I've had the Navy hymn on my brain during the past few days. On Friday, two teenage boys from South Florida headed out to fish. They have yet to return home. Lots of people have been doing lots of searching, but the field is vast.
Their boat has been found much further north, but no one knows how many life jackets were on board. Could the boys still be alive?
I hold out hope. I think of the South Florida grandmother, Tillie Tooter, who went to pick her relative up from the airport and both she and her car vanished for days. She was forced off the road and over the edge of I 595, where her car landed on the tops of trees below. She caught dew in her socks and in her steering wheel cover while trapped in the car in the sweltering heat.
I know that the boys face larger odds, as the ocean is even more harsh. I hope they have water.
There's a Yeti cooler that's missing. A trainer at my gym says it's a high-end cooler--indestructible and unsinkable. Maybe they're clinging to it. Maybe there was water inside. Maybe a sandwich or two. But they can go without food. I don't keep my sunscreen in a cooler, but I hope they have sunscreen.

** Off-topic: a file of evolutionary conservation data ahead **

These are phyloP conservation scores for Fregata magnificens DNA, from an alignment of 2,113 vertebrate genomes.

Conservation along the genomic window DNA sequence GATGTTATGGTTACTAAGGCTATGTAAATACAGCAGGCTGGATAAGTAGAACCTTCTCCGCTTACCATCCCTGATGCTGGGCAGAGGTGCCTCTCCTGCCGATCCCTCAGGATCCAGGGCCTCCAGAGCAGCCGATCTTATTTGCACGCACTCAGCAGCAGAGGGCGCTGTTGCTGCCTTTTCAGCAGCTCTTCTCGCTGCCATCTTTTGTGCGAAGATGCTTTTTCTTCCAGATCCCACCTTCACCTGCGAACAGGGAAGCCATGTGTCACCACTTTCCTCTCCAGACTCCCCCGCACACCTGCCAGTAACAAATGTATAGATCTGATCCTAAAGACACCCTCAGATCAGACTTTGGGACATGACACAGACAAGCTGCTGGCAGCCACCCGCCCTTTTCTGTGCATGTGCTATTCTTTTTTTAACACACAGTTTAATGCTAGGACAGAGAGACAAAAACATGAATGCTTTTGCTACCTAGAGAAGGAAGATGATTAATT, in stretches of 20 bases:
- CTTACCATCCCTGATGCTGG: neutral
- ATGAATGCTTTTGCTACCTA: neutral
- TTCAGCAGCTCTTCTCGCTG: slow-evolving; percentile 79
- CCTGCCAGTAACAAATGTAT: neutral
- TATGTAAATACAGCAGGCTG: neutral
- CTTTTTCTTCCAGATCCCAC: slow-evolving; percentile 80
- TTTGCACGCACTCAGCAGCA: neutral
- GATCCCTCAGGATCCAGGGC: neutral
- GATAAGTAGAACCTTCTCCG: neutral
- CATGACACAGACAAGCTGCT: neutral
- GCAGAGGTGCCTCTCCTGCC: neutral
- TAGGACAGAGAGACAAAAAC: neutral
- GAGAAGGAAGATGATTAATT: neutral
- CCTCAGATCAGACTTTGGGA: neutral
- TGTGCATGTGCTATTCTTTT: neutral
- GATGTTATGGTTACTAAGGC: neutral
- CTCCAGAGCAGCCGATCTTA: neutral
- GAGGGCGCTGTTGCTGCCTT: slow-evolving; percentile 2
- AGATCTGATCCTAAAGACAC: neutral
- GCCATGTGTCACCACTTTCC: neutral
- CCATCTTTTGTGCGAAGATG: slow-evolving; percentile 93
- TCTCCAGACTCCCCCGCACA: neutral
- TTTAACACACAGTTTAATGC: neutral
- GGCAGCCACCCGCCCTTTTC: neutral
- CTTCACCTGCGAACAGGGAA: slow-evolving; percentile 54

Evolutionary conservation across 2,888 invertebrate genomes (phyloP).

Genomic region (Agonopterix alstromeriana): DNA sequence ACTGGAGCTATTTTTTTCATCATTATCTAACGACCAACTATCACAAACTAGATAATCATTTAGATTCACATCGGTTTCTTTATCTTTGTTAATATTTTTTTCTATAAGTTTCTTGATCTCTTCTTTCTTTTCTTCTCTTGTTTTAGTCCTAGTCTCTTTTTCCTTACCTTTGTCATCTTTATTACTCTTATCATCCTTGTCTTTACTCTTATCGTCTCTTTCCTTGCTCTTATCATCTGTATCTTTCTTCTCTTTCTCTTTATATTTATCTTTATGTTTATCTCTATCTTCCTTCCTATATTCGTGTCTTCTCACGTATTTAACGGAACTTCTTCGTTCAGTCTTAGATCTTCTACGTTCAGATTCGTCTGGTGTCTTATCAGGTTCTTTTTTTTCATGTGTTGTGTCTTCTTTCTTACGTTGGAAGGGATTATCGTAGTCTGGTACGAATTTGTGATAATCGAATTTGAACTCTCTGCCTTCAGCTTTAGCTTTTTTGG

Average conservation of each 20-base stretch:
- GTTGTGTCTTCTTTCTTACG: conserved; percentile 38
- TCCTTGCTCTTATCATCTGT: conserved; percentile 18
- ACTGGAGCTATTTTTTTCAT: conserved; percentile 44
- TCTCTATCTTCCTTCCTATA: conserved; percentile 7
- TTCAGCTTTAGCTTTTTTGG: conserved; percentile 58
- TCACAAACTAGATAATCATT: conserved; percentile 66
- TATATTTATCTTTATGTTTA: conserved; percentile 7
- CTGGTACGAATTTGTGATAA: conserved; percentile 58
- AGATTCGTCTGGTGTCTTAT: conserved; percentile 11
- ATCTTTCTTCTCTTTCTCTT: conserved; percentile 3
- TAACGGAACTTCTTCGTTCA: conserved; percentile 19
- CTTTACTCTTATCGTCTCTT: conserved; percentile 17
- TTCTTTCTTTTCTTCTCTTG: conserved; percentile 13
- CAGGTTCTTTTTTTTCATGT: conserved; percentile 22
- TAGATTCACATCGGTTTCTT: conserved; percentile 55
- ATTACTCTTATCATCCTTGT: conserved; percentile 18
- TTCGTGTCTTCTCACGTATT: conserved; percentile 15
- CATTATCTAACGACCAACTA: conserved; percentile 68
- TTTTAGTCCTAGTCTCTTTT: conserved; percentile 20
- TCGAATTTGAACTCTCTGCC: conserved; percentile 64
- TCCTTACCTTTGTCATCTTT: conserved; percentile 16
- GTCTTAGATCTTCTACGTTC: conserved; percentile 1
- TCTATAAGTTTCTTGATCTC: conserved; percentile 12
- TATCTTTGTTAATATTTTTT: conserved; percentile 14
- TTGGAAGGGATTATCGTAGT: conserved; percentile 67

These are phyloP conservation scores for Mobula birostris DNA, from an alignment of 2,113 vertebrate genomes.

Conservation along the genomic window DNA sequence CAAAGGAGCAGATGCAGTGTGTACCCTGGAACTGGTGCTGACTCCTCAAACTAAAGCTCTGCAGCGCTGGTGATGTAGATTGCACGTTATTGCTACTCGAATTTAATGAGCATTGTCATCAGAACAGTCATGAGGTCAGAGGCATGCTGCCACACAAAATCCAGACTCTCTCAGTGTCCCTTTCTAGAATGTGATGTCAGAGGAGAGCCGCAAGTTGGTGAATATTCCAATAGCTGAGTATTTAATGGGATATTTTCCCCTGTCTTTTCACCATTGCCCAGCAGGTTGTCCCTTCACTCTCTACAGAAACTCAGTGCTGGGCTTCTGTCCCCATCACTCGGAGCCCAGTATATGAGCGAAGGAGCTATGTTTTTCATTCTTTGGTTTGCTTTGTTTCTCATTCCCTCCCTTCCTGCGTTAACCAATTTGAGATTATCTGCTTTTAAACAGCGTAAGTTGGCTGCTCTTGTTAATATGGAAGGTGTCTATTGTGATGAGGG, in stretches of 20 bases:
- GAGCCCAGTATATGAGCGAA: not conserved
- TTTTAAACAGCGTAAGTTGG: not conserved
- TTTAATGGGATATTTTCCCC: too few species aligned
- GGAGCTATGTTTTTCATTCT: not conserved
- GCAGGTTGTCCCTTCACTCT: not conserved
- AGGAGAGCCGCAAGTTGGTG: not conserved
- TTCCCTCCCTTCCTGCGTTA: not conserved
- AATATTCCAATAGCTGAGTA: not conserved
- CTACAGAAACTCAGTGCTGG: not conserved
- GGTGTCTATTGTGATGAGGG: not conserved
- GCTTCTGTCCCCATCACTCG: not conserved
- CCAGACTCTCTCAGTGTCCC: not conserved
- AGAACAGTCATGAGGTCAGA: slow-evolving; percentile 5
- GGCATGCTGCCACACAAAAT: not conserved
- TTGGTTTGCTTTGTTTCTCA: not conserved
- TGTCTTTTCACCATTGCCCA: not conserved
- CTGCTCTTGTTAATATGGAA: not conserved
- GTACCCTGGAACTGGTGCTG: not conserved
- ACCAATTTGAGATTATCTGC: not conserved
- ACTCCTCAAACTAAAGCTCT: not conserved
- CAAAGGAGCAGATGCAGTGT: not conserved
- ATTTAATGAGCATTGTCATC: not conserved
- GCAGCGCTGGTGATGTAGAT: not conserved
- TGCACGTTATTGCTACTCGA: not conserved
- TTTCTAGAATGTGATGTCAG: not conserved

My short story class has been reading Stephen Crane's "The Open Boat." That naturalistic depiction of the ocean seems particularly timely right now.
Many of my colleagues at work are aghast that two fourteen year old boys would be allowed to go out fishing all alone. Even with what has happened, I still approve. I suspect that those boys are fairly well-equipped to handle what's happened to them, since they've been on boats since they were very young.
Ordinarily the ocean seems a safer place than land. Then an incident like this reminds us of the power of the sea.
I have no boat and no plane. I can't join the search in any meaningful way. And so I fall back on what residents of the shore have always done: I hope and pray and sing the old songs to calm the anxiety.
Here's a beautiful rendition of the first verse of the Navy hymn, if you, too, could use some calm.
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